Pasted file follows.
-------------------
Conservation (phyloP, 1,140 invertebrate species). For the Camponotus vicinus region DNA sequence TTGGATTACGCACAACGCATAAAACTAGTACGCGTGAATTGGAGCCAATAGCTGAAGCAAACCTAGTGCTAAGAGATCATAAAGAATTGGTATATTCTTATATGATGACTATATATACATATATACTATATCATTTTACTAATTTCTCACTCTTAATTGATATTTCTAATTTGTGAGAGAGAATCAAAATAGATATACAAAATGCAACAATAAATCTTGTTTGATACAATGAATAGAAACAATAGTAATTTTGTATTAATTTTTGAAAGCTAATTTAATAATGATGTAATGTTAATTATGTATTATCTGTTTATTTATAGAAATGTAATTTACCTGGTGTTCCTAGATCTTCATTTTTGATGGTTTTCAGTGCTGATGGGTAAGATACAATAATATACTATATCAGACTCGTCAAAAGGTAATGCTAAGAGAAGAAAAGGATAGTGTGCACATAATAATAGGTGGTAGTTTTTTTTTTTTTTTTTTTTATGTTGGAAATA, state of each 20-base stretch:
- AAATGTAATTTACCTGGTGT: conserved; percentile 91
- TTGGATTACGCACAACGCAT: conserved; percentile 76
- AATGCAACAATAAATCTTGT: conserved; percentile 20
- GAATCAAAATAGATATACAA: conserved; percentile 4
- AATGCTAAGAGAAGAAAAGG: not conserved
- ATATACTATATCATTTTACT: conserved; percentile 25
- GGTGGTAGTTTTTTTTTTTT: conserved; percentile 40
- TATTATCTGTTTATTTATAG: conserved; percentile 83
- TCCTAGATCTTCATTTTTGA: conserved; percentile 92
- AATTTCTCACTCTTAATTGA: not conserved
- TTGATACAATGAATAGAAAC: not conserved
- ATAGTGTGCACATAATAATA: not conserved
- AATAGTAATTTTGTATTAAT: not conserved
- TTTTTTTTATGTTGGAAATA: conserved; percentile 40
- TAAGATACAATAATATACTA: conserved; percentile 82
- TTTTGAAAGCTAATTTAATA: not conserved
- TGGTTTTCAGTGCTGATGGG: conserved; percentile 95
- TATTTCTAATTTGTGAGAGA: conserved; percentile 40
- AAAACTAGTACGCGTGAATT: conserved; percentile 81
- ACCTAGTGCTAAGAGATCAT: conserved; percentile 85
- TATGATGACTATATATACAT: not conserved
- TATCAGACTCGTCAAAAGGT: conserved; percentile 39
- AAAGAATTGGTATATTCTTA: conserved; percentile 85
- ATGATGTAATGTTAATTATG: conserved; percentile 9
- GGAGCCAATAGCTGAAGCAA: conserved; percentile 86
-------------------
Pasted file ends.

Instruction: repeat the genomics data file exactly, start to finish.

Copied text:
Conservation (phyloP, 1,140 invertebrate species). For the Camponotus vicinus region DNA sequence TTGGATTACGCACAACGCATAAAACTAGTACGCGTGAATTGGAGCCAATAGCTGAAGCAAACCTAGTGCTAAGAGATCATAAAGAATTGGTATATTCTTATATGATGACTATATATACATATATACTATATCATTTTACTAATTTCTCACTCTTAATTGATATTTCTAATTTGTGAGAGAGAATCAAAATAGATATACAAAATGCAACAATAAATCTTGTTTGATACAATGAATAGAAACAATAGTAATTTTGTATTAATTTTTGAAAGCTAATTTAATAATGATGTAATGTTAATTATGTATTATCTGTTTATTTATAGAAATGTAATTTACCTGGTGTTCCTAGATCTTCATTTTTGATGGTTTTCAGTGCTGATGGGTAAGATACAATAATATACTATATCAGACTCGTCAAAAGGTAATGCTAAGAGAAGAAAAGGATAGTGTGCACATAATAATAGGTGGTAGTTTTTTTTTTTTTTTTTTTTATGTTGGAAATA, state of each 20-base stretch:
- AAATGTAATTTACCTGGTGT: conserved; percentile 91
- TTGGATTACGCACAACGCAT: conserved; percentile 76
- AATGCAACAATAAATCTTGT: conserved; percentile 20
- GAATCAAAATAGATATACAA: conserved; percentile 4
- AATGCTAAGAGAAGAAAAGG: not conserved
- ATATACTATATCATTTTACT: conserved; percentile 25
- GGTGGTAGTTTTTTTTTTTT: conserved; percentile 40
- TATTATCTGTTTATTTATAG: conserved; percentile 83
- TCCTAGATCTTCATTTTTGA: conserved; percentile 92
- AATTTCTCACTCTTAATTGA: not conserved
- TTGATACAATGAATAGAAAC: not conserved
- ATAGTGTGCACATAATAATA: not conserved
- AATAGTAATTTTGTATTAAT: not conserved
- TTTTTTTTATGTTGGAAATA: conserved; percentile 40
- TAAGATACAATAATATACTA: conserved; percentile 82
- TTTTGAAAGCTAATTTAATA: not conserved
- TGGTTTTCAGTGCTGATGGG: conserved; percentile 95
- TATTTCTAATTTGTGAGAGA: conserved; percentile 40
- AAAACTAGTACGCGTGAATT: conserved; percentile 81
- ACCTAGTGCTAAGAGATCAT: conserved; percentile 85
- TATGATGACTATATATACAT: not conserved
- TATCAGACTCGTCAAAAGGT: conserved; percentile 39
- AAAGAATTGGTATATTCTTA: conserved; percentile 85
- ATGATGTAATGTTAATTATG: conserved; percentile 9
- GGAGCCAATAGCTGAAGCAA: conserved; percentile 86